Find Posts By Topic

Mayor Harrell Signs New Seattle Tourism Improvement Area Legislation to Draw More Visitors and Expand Economic Benefits for the Region  

STIA enhancements will capitalize on new Summit Seattle Convention Center, increase travel and tourism promotion. 

Seattle – Today, Mayor Bruce Harrell signed the new Seattle Tourism Improvement Area (STIA) legislation into law, following Seattle City Council’s unanimous vote approving the mayor’s proposed amendment on September 19, 2023. The legislation establishes a new 15-year Business Improvement Area (BIA) that will increase travel and tourism promotion for the city and region and creates an updated equitable assessment formula.  

“Through the Seattle Tourism Improvement Area, we are further strengthening Seattle’s ability to market and promote itself as a world-class city to visitors from all over the world,” said Mayor Bruce Harrell. “This summer, Seattle put on display our ability to host events of all sizes and welcome visitors from across the region, country, and world. We know tourism is a powerful economic driver, benefiting small and local businesses across the city, and this STIA enhancement means expanded opportunity to bring people to Seattle and make the most of the new Summit Seattle Convention Center. Together, we will continue striving to make Seattle a safe, exciting, welcoming city for residents and visitors alike. I want to thank Councilmember Sara Nelson for her strong leadership guiding it through to unanimous approval.”  

The STIA legislation is part of Mayor Harrell’s Downtown Activation Plan, which calls for a well-rounded approach to tourism, reflecting the City’s continued commitment to bring visitors, residents, workers, families, and more Downtown. The new BIA will continue to advance our shared goal to make Downtown a top destination for Seattleites and visitors year-round.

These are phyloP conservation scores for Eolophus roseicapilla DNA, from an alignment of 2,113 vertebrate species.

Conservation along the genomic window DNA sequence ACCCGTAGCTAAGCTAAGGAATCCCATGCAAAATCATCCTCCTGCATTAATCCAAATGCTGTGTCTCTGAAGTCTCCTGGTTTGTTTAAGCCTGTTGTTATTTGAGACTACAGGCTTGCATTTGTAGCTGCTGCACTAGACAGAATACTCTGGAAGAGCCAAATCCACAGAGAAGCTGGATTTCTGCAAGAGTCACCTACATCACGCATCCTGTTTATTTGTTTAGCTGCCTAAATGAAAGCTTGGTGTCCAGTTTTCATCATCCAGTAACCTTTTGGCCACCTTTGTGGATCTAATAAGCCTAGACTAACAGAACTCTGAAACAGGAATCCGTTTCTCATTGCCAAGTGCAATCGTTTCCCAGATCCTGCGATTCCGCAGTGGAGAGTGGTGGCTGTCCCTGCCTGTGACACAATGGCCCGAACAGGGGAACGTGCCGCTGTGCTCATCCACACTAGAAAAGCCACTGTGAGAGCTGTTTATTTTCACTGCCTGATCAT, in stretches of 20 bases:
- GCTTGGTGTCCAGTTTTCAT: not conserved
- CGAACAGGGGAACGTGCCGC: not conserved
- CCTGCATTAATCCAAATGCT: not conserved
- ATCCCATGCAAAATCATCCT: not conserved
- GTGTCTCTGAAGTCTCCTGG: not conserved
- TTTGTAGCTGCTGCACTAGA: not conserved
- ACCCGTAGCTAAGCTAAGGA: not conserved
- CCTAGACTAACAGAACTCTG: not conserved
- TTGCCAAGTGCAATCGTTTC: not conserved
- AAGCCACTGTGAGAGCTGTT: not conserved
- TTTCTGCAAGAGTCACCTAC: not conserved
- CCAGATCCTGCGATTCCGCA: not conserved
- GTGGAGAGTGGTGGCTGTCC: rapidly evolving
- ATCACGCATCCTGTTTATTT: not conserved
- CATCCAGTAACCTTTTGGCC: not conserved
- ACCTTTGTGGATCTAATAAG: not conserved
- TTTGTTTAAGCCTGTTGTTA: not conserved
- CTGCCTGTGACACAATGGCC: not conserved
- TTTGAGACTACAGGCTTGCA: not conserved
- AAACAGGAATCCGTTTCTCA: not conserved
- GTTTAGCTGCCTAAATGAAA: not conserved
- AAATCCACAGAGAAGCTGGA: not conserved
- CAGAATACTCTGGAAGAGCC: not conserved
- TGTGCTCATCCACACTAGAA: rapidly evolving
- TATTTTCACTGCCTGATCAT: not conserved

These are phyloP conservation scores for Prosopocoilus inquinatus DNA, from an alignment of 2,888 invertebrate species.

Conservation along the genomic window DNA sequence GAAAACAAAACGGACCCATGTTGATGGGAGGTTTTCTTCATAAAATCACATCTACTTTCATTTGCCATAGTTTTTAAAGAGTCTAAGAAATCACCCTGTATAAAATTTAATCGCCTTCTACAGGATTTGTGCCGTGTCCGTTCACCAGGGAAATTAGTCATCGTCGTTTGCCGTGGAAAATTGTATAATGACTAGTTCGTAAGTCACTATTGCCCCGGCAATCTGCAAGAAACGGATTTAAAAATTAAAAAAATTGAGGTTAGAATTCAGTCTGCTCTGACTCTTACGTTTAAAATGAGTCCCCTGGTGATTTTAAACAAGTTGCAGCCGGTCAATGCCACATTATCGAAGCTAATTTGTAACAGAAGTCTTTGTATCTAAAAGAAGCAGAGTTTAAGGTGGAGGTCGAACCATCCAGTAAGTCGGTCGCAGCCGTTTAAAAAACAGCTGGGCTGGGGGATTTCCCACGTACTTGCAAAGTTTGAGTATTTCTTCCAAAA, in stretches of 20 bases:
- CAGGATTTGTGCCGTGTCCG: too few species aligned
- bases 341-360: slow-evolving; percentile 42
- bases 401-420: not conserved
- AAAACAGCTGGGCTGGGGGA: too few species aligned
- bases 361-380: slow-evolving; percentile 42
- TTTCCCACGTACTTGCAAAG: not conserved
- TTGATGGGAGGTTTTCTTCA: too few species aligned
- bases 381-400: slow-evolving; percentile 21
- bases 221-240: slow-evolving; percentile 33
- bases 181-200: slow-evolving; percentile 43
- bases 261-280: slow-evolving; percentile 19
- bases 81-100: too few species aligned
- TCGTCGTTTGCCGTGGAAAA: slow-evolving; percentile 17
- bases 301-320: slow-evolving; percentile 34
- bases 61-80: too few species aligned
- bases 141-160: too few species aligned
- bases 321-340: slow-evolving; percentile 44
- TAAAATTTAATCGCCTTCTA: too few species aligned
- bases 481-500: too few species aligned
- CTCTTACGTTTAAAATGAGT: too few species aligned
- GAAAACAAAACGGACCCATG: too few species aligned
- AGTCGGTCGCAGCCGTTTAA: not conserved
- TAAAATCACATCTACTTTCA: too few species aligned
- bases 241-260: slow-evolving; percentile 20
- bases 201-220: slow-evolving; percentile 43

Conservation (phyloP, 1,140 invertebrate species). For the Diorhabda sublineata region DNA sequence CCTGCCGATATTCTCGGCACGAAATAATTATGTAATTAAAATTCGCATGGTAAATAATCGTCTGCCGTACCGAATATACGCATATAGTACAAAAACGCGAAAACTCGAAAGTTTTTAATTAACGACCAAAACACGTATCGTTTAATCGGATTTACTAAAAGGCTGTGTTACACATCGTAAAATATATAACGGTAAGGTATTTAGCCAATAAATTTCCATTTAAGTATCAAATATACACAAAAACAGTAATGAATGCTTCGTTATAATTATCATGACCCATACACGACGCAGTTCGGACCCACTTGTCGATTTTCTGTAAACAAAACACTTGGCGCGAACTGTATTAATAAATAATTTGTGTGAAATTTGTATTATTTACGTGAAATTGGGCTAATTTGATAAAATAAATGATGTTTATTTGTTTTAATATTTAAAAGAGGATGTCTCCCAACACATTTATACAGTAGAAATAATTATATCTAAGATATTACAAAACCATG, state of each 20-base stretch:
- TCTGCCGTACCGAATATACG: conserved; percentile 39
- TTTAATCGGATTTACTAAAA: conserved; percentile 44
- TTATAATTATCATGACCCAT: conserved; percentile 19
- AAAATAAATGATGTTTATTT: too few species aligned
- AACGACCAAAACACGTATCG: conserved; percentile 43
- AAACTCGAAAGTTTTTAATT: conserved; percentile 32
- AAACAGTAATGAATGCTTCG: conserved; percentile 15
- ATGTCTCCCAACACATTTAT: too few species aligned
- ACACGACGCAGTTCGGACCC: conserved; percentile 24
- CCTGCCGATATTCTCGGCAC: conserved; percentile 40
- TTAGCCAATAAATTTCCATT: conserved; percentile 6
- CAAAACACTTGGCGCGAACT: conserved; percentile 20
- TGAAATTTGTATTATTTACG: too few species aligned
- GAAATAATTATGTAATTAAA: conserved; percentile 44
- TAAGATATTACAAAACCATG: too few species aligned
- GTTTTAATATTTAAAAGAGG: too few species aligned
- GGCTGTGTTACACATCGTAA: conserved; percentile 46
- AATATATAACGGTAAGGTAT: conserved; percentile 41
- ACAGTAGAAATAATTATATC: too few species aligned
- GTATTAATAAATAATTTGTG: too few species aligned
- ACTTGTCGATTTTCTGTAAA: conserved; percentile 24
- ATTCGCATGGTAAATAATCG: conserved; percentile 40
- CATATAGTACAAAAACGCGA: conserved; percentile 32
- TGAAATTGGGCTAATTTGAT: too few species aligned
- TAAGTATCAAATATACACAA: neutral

STIA currently consists of 71 hotels in downtown Seattle neighborhoods including Lower Queen Anne, South Lake Union, Belltown, Pioneer Square, SODO, and portions of Capitol Hill, each with 60 rooms or more. These member hotels charge overnight guests a 2.3% per occupied hotel room rate per night assessment, generating millions in revenue that support STIA programs and services.  

By ordinance, the fees collected from an assessment on overnight hotel stays are directed in their entirety to a dedicated business and leisure travel marketing fund administered by Visit Seattle, the City’s official nonprofit tourism marketing organization.  

“Conventions are enormously beneficial to downtown small businesses who are still struggling with decreased foot traffic from office workers – and Seattle competes fiercely with other major cities for that business travel,” said Councilmember Sara Nelson, Chair of Economic Development, Technology, and City Light. “The restructured STIA assessment will generate additional revenue for Visit Seattle to promote all of Seattle as a premier business and leisure travel destination and I sponsored this legislation because it only makes sense to use some of that money to market the Convention Center’s stunning new Summit building to domestic and international meeting and event planners.”